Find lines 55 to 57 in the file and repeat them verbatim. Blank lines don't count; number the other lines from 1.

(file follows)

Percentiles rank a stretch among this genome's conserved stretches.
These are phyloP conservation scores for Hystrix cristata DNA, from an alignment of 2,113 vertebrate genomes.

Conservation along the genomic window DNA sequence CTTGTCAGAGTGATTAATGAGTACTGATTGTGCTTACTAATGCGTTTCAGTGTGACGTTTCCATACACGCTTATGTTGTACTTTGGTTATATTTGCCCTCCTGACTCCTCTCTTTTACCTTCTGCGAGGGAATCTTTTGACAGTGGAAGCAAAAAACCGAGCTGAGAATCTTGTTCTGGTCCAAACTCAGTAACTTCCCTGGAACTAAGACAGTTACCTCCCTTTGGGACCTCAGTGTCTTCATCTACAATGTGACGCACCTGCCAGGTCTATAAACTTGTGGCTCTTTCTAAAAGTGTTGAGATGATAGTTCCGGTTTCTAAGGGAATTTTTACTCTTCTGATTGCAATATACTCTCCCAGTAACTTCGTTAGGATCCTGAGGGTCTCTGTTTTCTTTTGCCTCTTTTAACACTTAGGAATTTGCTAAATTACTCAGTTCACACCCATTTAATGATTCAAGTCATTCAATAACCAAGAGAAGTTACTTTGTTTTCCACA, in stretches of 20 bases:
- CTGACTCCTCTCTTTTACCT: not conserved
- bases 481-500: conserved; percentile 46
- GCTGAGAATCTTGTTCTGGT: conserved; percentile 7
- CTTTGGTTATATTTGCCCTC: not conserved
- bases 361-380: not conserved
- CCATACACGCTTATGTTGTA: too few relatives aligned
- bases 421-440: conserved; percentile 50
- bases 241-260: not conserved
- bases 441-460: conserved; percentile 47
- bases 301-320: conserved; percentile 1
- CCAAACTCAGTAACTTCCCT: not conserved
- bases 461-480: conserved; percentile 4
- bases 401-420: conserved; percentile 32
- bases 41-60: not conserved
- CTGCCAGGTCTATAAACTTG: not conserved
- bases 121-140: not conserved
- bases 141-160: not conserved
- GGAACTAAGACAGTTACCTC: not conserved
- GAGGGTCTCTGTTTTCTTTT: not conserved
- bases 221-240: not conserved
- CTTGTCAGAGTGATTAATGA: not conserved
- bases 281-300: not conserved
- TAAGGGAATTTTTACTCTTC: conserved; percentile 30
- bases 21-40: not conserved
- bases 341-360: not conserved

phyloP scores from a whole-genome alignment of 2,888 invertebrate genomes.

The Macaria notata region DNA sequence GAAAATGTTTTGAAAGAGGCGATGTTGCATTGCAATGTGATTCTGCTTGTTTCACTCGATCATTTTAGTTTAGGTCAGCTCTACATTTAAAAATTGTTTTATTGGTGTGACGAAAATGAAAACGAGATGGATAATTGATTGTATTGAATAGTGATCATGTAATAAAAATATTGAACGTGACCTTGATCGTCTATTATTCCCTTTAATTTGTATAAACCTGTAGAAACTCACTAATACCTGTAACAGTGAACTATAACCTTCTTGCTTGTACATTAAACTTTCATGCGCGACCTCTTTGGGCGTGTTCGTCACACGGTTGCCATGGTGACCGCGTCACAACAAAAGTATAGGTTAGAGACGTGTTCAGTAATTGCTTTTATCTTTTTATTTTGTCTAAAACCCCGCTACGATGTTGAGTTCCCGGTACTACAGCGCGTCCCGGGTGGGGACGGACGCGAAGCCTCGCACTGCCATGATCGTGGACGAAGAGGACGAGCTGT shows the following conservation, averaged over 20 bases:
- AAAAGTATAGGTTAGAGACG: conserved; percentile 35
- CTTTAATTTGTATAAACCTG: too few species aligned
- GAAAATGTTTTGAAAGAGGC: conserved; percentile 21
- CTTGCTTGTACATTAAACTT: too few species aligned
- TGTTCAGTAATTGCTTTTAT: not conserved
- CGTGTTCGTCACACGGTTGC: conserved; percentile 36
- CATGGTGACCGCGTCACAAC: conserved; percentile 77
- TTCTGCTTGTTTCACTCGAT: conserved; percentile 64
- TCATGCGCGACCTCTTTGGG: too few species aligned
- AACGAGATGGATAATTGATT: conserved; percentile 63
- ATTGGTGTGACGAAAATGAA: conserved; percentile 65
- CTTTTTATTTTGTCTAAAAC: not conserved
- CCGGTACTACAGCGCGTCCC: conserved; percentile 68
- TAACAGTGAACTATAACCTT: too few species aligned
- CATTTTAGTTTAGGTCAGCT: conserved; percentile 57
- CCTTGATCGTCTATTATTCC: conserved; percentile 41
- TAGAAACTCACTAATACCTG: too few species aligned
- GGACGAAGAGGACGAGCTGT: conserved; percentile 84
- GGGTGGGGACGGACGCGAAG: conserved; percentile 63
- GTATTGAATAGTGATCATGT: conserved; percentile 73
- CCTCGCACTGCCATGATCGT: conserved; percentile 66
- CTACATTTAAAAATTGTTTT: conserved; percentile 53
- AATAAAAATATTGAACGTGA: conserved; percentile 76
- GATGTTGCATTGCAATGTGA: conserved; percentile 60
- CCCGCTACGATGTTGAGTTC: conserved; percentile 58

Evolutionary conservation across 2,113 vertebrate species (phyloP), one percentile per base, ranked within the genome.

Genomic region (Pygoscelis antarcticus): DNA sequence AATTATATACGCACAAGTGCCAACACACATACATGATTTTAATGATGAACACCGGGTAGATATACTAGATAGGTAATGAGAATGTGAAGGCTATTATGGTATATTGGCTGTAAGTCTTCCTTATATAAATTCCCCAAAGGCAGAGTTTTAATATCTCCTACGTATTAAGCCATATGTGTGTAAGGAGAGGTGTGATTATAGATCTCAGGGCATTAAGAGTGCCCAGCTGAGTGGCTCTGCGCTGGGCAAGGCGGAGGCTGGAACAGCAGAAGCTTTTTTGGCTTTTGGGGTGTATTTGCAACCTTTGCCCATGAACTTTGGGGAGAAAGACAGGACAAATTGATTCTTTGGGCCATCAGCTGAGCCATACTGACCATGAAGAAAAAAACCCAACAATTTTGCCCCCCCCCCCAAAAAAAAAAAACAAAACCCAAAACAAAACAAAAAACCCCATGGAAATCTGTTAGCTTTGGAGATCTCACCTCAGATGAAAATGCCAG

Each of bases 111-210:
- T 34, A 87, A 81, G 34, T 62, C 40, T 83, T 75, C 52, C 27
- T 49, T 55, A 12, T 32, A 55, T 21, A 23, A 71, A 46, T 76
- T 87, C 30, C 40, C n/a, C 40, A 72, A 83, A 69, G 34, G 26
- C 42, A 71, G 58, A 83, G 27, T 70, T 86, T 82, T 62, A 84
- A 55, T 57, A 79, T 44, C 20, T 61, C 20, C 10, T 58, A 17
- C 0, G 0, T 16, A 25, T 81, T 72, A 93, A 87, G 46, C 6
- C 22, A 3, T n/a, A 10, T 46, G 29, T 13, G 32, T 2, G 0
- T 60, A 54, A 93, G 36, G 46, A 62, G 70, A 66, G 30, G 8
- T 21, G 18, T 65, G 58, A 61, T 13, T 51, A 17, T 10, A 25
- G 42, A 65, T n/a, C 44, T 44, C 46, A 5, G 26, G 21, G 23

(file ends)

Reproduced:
- CCCGCTACGATGTTGAGTTC: conserved; percentile 58

Evolutionary conservation across 2,113 vertebrate species (phyloP), one percentile per base, ranked within the genome.

Genomic region (Pygoscelis antarcticus): DNA sequence AATTATATACGCACAAGTGCCAACACACATACATGATTTTAATGATGAACACCGGGTAGATATACTAGATAGGTAATGAGAATGTGAAGGCTATTATGGTATATTGGCTGTAAGTCTTCCTTATATAAATTCCCCAAAGGCAGAGTTTTAATATCTCCTACGTATTAAGCCATATGTGTGTAAGGAGAGGTGTGATTATAGATCTCAGGGCATTAAGAGTGCCCAGCTGAGTGGCTCTGCGCTGGGCAAGGCGGAGGCTGGAACAGCAGAAGCTTTTTTGGCTTTTGGGGTGTATTTGCAACCTTTGCCCATGAACTTTGGGGAGAAAGACAGGACAAATTGATTCTTTGGGCCATCAGCTGAGCCATACTGACCATGAAGAAAAAAACCCAACAATTTTGCCCCCCCCCCCAAAAAAAAAAAACAAAACCCAAAACAAAACAAAAAACCCCATGGAAATCTGTTAGCTTTGGAGATCTCACCTCAGATGAAAATGCCAG